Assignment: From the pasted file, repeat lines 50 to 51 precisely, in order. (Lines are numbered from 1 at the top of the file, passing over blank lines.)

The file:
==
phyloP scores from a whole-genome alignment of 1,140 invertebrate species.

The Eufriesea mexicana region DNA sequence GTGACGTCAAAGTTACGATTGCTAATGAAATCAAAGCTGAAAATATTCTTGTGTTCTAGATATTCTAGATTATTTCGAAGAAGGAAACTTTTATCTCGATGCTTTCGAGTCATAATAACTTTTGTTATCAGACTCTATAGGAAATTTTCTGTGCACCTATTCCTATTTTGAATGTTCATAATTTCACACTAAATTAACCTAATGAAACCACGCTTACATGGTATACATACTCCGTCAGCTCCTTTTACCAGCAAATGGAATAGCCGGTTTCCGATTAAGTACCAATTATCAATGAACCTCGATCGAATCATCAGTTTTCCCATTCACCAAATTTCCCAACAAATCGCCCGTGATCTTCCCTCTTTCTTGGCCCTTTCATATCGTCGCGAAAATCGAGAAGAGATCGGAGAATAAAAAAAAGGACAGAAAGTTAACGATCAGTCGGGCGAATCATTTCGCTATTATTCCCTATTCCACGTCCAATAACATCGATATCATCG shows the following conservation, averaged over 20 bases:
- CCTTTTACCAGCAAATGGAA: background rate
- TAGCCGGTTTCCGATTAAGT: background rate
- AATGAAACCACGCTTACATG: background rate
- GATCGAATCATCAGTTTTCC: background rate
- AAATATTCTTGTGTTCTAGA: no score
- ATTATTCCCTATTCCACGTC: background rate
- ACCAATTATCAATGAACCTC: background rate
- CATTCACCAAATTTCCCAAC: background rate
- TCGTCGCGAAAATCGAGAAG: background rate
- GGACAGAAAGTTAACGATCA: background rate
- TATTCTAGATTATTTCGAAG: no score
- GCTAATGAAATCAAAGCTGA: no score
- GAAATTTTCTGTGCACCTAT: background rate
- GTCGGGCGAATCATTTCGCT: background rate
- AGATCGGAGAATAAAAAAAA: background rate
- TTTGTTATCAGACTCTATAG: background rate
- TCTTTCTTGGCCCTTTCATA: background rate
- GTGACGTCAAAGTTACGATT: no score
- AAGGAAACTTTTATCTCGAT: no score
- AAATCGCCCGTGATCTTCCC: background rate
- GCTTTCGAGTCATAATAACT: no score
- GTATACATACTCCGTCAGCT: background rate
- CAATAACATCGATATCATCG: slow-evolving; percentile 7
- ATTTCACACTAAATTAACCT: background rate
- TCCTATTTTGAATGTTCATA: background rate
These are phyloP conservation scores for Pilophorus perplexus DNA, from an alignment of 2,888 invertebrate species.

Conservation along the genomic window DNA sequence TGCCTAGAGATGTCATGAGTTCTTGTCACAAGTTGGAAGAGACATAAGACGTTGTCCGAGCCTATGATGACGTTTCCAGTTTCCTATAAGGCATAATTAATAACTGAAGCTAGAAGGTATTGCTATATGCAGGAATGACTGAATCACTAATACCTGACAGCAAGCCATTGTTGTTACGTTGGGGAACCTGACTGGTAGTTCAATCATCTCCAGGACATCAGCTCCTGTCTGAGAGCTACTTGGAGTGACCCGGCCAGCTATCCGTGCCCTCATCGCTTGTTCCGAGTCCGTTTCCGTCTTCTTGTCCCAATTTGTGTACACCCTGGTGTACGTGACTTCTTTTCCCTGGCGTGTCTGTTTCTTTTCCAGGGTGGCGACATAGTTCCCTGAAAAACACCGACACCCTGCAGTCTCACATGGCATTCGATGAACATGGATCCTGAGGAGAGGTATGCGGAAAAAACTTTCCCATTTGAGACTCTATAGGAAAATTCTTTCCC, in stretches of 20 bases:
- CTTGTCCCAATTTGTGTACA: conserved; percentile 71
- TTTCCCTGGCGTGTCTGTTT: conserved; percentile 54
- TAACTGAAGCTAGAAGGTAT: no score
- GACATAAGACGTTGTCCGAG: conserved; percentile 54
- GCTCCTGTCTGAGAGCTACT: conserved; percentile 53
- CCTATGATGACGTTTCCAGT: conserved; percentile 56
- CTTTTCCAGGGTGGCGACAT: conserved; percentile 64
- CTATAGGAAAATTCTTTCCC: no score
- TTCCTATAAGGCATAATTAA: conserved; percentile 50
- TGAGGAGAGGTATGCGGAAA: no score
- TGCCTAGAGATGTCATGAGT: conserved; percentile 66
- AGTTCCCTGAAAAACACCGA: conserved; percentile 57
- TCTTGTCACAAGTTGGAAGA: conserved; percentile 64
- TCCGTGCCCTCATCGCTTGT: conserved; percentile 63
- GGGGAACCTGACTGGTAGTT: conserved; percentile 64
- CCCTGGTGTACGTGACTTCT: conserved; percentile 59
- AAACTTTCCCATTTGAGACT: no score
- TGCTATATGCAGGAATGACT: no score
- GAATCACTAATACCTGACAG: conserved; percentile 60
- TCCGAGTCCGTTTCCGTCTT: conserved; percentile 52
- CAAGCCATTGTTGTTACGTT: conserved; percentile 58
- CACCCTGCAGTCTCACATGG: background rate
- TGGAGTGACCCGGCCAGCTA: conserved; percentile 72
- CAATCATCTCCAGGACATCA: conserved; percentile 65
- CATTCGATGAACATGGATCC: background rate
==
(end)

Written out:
- CAAGCCATTGTTGTTACGTT: conserved; percentile 58
- CACCCTGCAGTCTCACATGG: background rate